Caching can be quite a complex thing to get your head around when it comes to websites, but did you know that you likely use caching in your daily life already?
Caching is simply the process of storing commonly used data so that it can be accessed more quickly in the future, without the need to locate it in a larger store of data every time it is required. This is done by dedicating memory to storing such commonly needed information so that it is close at hand, In terms of your website this means that your most popular pages and articles get stored in a quickly accessible way, so that when a visitor requests to view one of your pages it can be served more quickly than going to the central store of data for your website (your host server).
To better understand this here is a more relatable example…
When a patient comes to receptionists desk with a request for a commonly needed form, the receptionist with normally have to get up, go to the filing cabinet, search for the specific file, then walk back from the filing cabinet and hand it to the patient. Quite a lengthy process…
Instead however if the receptionist used the drawers in the desk they could save both the patient and themself a lot of time, as well as the energy of having to go over to the filing cabinet and find the file they need. In this case a patient comes to the receptionist requesting the same commonly needed form, the receptionist goes to the filing cabinet, searches for the file, brings it back to the desk and hands it to the patient. The receptionist then stores a copy of the document within their desk for easy access.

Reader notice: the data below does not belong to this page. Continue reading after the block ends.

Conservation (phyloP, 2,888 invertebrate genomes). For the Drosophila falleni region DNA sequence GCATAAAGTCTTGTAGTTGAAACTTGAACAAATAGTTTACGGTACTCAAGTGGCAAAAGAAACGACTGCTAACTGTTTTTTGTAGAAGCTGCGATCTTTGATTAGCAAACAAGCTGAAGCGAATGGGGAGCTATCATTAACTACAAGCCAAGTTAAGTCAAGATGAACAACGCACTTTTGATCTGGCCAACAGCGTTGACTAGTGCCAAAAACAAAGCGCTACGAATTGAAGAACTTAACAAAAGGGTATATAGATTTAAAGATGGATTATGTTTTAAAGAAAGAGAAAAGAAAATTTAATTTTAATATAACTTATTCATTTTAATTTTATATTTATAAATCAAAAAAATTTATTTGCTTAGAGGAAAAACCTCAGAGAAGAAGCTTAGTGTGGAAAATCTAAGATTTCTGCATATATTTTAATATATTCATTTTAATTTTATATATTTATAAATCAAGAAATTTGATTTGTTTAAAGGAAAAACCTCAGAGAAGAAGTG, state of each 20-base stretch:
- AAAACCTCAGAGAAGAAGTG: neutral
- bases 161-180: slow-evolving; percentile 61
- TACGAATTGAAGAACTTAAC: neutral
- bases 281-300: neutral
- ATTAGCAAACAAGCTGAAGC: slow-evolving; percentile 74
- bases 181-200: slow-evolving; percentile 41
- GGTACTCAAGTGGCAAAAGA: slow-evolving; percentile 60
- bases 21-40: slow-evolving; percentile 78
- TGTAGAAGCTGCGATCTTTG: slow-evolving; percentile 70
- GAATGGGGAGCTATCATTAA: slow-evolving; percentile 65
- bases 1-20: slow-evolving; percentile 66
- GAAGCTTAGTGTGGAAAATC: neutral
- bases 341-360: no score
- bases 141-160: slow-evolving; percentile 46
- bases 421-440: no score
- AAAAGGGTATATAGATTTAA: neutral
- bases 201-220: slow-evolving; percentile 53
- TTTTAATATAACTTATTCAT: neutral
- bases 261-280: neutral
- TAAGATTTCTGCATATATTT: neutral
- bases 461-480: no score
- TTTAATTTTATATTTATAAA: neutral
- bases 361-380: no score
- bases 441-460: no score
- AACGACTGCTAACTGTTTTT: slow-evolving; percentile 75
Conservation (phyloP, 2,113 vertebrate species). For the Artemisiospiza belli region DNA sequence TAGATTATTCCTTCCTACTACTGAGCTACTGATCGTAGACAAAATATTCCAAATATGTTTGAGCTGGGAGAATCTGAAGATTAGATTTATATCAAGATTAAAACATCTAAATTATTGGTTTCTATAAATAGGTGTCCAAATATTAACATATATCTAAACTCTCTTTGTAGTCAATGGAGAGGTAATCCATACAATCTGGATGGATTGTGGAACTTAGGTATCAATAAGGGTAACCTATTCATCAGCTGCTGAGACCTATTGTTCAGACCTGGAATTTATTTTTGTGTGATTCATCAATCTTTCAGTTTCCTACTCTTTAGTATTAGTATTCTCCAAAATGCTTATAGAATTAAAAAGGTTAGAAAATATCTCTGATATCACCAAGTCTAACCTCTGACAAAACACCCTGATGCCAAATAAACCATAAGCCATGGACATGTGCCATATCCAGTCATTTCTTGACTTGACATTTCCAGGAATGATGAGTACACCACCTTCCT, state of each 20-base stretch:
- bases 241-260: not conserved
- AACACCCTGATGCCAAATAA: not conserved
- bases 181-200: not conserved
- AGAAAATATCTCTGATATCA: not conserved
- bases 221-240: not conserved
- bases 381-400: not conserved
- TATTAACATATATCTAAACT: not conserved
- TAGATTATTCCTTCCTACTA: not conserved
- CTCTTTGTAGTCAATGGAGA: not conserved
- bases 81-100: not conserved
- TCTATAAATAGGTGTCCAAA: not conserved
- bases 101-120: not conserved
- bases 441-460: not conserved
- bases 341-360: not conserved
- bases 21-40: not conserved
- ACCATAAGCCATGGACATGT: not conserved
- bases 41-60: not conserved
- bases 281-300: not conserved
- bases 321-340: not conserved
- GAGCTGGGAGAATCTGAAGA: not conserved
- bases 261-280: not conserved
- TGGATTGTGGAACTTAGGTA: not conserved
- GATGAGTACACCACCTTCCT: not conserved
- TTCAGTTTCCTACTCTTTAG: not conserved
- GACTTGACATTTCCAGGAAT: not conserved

The next time a patient comes to request a form the receptionist then checks the desk drawer first to see if they already have the form in their drawer which they can hand a copy of to the patient. If they do then they can hand the form straight to the patient without the need for walking all the way back to the filing cabinet, if they don't then they simply go to the filing cabinet again but bring back a copy of the form the newly requested form and store that in the desk also.
In this example the patients requests represent the user's page request, the desk drawer represents the cache and the filling cabinet represents the store of your websites data at the host server (often called the origin).
Caching is essentially a trade off in resources, trading a small amount of memory or storage for speed, this ensures that when a user requests a webpage it can be accessed quickly.
Within Ezoics dashboard, if you are integrated either by Name Server, Cloudflare or CNAME you are able to manage your cache under the Speed header of the top nav bar, then navigate to the speed tab.
There are several options available just from what we first see in the cache section, lets keep to our Doctors office example for each…
Clearing cache by URL allows for a specific page to be removed from the cache. In terms of the doctors office, this is the equivalent of the receptionist removing one of their stored copies of a form from the desk and shredding it, when that form is requested again the receptionist will have to go back to the filing cabinet and search for the form again. The receptionist may do this if they know the stored form is out of date and has been replaced with a new one found in the filing, they do not want to accidentally hand the old form out to patients at the desk so remove it and shred it.